Google's Failings Say Little about Cloud Computing

By George Reese
May 16, 2009

In the last several months, Google has suffered a number of well publicized incidents in its cloud-based offerings. The troubles began with a significant security breach and have continued with the past week's networking issues. Each time Google has some kind of incident, a chorus of idiotic blogs equating Google's failings with weaknesses in the cloud computing model.

Saying, "Google goes down, questions about cloud computing arise" (Garett Rogers writing for ZDNet) is like saying "The Detroit Lions go 0-16, questions about football arise". First, these rants commit a basic—and (should be) obvious—logical fallacy called a "hasty generalization": a problem with a single cloud vendor on a single occurrence doesn't say a thing about cloud computing in general.

The real issue lies in expectations. Who actually expects the Lions to play well in any given year? They're a terrible organization from their ownership all the way down to some of the worst on-field talent in the NFL. People don't wonder if the Lions will screw up, they just wonder how the Lions will screw up. Nevertheless, no one thinks Lion mismanagement holds any lessons for what we should expect from the New England Patriots*.

I don't intend for this analogy to suggest Google is a terrible operation with a lack of talent. On the contrary, Google has a significant amount of talent and they do most of the things they promise you quite well. They simply don't promise you much, so you should not be expecting much. Most of us don't pay anything for Google's services and Google makes no service-level promises in relation to those services. In other words, you really should not be surprised that Google's cloud offerings experience downtime.

On the security front, the Lions analogy may be even more appropriate. Google's security track record is about as shameful as the Lions win/loss record. While some level of baseline security should be an expectation of any cloud service, Google has never presented the world with any reason to believe it takes security seriously as an organization. Google provides no transparency into its security practices, has suffered from significant and inexcusable security vulnerabilities, and expresses a lackadaisical attitude towards privacy.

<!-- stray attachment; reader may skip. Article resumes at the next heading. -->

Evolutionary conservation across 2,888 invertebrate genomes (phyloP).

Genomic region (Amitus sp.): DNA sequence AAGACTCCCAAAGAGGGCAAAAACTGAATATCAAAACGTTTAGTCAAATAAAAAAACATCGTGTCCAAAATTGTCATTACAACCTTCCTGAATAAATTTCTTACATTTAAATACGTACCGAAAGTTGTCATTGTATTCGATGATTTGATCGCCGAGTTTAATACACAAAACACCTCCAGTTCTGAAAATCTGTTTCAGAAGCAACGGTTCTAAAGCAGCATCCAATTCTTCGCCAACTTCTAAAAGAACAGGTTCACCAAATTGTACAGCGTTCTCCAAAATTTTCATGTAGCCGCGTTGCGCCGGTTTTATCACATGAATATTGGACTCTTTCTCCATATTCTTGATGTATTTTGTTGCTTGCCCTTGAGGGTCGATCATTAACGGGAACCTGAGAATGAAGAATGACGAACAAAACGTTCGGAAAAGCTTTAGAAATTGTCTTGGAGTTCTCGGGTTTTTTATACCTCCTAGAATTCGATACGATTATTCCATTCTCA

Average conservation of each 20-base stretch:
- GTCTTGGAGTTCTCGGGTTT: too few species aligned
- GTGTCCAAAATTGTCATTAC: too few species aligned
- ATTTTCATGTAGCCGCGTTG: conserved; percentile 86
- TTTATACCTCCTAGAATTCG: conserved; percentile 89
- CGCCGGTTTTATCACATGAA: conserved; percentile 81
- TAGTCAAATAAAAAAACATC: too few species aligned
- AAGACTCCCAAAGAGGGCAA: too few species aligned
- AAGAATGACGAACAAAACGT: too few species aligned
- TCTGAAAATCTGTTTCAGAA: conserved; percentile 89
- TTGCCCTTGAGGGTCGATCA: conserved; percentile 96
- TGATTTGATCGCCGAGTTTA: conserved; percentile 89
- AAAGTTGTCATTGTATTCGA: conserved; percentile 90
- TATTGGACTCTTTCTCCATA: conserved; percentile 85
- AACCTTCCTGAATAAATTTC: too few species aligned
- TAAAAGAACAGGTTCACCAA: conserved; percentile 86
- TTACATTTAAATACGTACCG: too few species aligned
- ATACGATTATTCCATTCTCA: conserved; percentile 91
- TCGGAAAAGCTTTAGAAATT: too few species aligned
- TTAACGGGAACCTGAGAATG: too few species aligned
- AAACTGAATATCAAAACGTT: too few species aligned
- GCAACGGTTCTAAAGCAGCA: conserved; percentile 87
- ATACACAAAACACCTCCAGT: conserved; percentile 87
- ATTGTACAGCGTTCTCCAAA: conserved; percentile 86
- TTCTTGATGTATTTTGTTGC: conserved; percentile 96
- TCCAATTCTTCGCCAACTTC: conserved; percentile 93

How can you apply the uptime and security failings of an organization that promises nothing to other organizations in cloud computing or cloud computing as a whole? The only lessons we can really learn and apply to cloud computing are:

  • You should know what availability expectations your cloud provider is promising and accept the risk that they will barely live up to those expectations.
  • Different cloud services deliver different uptime expectations; the cloud does not inherit the uptime expectations of any one vendor
  • You should demand transparency with respect to security practices from your cloud vendors and structure the data that you trust to the care of those providers accordingly.
  • Different vendors will earn different levels of trust. The cloud does not inherit the trust characteristics of any given vendor.
  • You should have disaster recovery and business continuity plans in place to survive the failure of any vendor—especially cloud vendors.

One false lesson from this event is the idea that the impacts of cloud vendor outages are much more significant than (what exactly?). The reality is that the failure of any heavily leveraged service—cloud or not cloud—has impacts that go well beyond your organization should you use that service. If IBM's hosted services go down, that has a huge impact. If GM suddenly declares bankruptcy, that has a huge impact as well. On the other hand, if some small-time cloud provider goes down, most of the Internet won't know it.

Postscript

I don't intend to suggest you should not use Google's services—my companies all use a number of Google cloud services. Google is not misleading anyone. They provide great services for little or no cost. If you can put up with occasional downtime and structure what you put in their systems with the basic assumption that those systems are high-risk computing environments, then I highly recommend Google.

On the other hand, you should not be sticking personally identifiable information on Google servers and you should not be using Google for anything that needs 99.9% or higher availability.

* You can't even tell anything about an individual team from an individual loss. Similarly, no one should assume anything about Google's ability to maintain a high-availability infrastructure from a single networking issue.


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